Acute Coronary Syndromes in the GUSTO-IIb Trial
Prognostic Insights and Impact of Recurrent Ischemia
Background—Recurrent ischemia after an acute coronary syndrome portends an unfavorable outcome and has major resource-use implications. This issue has not been studied systematically among the spectrum of patients with acute coronary presentations, encompassing those with and without ST-segment elevation.
Methods and Results—We assessed the 1-year prognosis of the 12 142 patients enrolled in the GUSTO-IIb trial by the presence (n=4125) or absence (n=8001) of ST-segment elevation. This latter group was further categorized into those with baseline myocardial infarction (n=3513) or unstable angina (n=4488). We also assessed the incidence of recurrent ischemia and its impact on outcomes. Recurrent ischemia was significantly rarer in those with ST-segment elevation (23%) than in those without (35%; P<0.001). Mortality at 30 days was greater among patients with ST-segment elevation (6.1% versus 3.8%; P<0.001) but less so at 6 months; by 1 year, mortality did not differ significantly (9.6% versus 8.8%). Patients with non–ST-segment-elevation infarction had higher rates of reinfarction at 6 months (9.8% versus 6.2%) and higher 6-month (8.8% versus 5.0%) and 1-year mortality rates (11.1% versus 7.0%) than such patients who had unstable angina.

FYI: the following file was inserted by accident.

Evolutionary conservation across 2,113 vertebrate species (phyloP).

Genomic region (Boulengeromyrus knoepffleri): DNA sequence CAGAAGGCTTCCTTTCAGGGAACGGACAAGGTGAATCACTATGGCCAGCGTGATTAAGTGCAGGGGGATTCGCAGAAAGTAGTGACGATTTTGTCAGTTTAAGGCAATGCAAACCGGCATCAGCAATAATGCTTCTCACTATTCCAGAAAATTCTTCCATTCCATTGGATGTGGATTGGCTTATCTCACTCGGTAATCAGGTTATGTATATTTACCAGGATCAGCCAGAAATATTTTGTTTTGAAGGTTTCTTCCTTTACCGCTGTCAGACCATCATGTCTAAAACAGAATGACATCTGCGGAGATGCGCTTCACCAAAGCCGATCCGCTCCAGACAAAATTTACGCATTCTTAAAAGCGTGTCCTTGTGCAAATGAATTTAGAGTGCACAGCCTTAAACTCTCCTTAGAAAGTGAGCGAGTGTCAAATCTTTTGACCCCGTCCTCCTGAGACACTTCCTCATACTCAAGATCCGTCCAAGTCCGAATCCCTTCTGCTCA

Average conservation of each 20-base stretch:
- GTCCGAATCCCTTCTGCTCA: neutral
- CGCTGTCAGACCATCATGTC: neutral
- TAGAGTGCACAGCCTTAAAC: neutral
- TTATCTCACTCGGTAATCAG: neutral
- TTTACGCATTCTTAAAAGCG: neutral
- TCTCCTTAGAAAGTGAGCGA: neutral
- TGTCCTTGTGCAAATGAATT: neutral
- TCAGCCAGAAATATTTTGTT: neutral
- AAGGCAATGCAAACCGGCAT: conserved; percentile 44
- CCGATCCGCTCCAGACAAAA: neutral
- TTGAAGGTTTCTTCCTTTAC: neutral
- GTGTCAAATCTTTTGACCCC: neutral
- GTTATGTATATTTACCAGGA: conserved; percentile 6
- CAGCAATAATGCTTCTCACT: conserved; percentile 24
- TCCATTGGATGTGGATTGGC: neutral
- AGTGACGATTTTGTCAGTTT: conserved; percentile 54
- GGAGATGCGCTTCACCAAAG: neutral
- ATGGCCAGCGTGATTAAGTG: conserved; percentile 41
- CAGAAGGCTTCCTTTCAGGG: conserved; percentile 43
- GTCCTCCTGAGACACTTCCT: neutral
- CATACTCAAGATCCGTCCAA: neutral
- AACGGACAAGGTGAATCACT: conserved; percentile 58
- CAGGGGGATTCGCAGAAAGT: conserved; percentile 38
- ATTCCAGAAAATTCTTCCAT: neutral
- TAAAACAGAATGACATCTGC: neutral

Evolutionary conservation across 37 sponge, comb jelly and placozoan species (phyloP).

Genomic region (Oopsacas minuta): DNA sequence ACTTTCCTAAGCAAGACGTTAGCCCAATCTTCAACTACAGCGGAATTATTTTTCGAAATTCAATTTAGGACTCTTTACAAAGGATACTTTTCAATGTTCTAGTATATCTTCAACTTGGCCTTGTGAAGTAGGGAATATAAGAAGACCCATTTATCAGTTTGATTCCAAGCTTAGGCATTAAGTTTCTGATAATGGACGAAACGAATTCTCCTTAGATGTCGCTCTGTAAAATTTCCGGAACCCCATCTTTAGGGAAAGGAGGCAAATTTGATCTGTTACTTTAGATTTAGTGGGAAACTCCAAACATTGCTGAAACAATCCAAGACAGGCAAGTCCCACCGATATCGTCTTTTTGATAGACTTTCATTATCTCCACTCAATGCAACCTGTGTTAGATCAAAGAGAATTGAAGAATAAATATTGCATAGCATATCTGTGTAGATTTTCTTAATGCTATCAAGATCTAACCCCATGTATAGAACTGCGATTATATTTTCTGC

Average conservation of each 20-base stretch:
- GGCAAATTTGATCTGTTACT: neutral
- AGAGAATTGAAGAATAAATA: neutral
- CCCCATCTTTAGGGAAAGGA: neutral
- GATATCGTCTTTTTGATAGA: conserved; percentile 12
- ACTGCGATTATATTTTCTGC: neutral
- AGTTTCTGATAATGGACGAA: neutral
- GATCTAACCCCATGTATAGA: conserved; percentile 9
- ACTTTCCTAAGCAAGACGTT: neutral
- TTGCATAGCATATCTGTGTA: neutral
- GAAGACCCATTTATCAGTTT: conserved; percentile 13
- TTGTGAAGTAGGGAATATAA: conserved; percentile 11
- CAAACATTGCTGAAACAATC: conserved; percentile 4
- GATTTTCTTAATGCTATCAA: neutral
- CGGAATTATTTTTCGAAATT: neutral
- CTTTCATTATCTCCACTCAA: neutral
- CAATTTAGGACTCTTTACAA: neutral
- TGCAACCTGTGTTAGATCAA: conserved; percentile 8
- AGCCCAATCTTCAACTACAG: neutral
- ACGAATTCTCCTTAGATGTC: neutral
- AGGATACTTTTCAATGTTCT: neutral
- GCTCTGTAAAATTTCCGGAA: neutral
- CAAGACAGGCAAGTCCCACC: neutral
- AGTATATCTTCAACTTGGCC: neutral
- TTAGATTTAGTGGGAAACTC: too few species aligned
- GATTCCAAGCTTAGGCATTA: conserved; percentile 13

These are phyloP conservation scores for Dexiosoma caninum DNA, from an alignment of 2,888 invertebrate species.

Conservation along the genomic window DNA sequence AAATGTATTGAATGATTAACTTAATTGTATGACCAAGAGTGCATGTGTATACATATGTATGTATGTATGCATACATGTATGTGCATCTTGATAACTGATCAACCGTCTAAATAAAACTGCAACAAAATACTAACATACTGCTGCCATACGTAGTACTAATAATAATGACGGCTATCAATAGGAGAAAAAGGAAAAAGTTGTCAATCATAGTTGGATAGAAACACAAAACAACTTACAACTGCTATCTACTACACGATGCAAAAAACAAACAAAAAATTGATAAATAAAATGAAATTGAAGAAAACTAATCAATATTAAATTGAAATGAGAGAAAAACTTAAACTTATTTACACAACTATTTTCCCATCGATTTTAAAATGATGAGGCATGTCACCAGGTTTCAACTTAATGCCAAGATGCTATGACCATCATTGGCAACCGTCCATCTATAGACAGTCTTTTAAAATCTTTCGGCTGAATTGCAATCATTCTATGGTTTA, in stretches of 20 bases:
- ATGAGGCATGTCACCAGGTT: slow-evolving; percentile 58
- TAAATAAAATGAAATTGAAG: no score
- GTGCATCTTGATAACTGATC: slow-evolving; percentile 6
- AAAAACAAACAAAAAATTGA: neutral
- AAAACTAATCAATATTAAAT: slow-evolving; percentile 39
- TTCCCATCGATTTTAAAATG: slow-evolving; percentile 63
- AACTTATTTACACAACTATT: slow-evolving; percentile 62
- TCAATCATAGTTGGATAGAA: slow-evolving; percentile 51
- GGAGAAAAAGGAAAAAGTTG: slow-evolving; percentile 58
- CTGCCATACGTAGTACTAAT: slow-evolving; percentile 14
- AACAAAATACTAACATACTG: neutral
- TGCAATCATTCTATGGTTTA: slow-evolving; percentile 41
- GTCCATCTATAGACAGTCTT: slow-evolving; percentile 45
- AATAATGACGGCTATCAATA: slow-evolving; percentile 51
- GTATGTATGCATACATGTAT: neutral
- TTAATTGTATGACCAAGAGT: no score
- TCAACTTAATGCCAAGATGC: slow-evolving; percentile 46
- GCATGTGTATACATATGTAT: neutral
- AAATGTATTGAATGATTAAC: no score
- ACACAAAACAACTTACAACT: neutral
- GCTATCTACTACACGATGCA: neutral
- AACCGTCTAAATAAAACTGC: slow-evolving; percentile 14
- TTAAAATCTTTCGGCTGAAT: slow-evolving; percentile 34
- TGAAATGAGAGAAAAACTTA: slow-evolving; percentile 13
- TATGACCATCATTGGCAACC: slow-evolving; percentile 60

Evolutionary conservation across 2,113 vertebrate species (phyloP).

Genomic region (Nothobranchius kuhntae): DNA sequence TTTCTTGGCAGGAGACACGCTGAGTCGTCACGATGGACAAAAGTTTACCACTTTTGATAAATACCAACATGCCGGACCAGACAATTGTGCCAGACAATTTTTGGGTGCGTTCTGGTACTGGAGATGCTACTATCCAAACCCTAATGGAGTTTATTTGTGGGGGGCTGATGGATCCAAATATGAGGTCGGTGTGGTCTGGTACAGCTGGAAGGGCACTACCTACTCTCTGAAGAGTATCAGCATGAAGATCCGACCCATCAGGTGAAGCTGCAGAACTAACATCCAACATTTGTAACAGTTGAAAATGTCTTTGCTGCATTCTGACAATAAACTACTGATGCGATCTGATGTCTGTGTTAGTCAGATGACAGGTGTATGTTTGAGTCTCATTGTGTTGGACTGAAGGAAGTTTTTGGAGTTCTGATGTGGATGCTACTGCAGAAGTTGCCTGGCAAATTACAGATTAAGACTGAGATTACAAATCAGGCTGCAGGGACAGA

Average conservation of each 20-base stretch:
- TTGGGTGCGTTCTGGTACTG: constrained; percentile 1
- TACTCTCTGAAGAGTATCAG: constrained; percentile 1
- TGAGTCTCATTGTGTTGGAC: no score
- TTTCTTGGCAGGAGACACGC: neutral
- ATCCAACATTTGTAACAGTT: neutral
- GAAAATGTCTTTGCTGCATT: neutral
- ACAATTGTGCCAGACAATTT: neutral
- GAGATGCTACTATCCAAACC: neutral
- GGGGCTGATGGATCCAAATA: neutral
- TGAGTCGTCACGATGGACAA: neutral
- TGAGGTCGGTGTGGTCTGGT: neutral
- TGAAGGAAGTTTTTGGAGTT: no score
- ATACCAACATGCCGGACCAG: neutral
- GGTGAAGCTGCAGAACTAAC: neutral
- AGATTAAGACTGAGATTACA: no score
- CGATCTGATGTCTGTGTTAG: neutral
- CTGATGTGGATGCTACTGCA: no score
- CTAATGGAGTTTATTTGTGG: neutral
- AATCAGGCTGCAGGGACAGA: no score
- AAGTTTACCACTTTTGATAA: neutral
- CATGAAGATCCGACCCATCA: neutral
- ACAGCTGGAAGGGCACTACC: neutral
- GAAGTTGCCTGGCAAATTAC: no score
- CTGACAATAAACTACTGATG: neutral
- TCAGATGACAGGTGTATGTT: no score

Conclusions—Refractory ischemia was associated with an approximate doubling of mortality among patients with ST-segment elevation and a near tripling of risk among those without ST elevation. This study highlights not only the substantial increase in late mortality and reinfarction with non–ST-segment-elevation infarction but also the opportunities for better triage and application of therapeutic strategies for patients with recurrent ischemia.
Ischemic heart disease remains the most common cause of death worldwide.1 In the recent Global Use of Strategies To Open Occluded Arteries in Acute Coronary Syndromes (GUSTO-IIb) trial, 9.4% of patients died or suffered a myocardial infarction (MI) at 30 days despite vigorous medical management.2 Patients who presented with ST-segment elevation had a higher risk of death at 30 days than those without ST elevation; however, those without ST-segment elevation were not further classified by the presence of MI or unstable angina.
Recurrent ischemia after presentation with acute coronary syndromes, as well as myocardial (re)infarction, portends an unfavorable outcome and has major implications for healthcare resource use.3 4 5 6 7 Data from small to modest observational studies suggest that recurrent ischemia is more common among patients presenting without ST-segment elevation as opposed to those with ST elevation, but precise estimation of the frequency and natural history of recurrent ischemia in a contemporary practice environment is lacking.4 8 Some studies have suggested that patients presenting with ST elevation who receive thrombolysis may be at even greater risk for recurrent ischemia,4 9 but no large study has systematically examined this issue among patients with the spectrum of acute coronary presentations, encompassing those with and without ST elevation.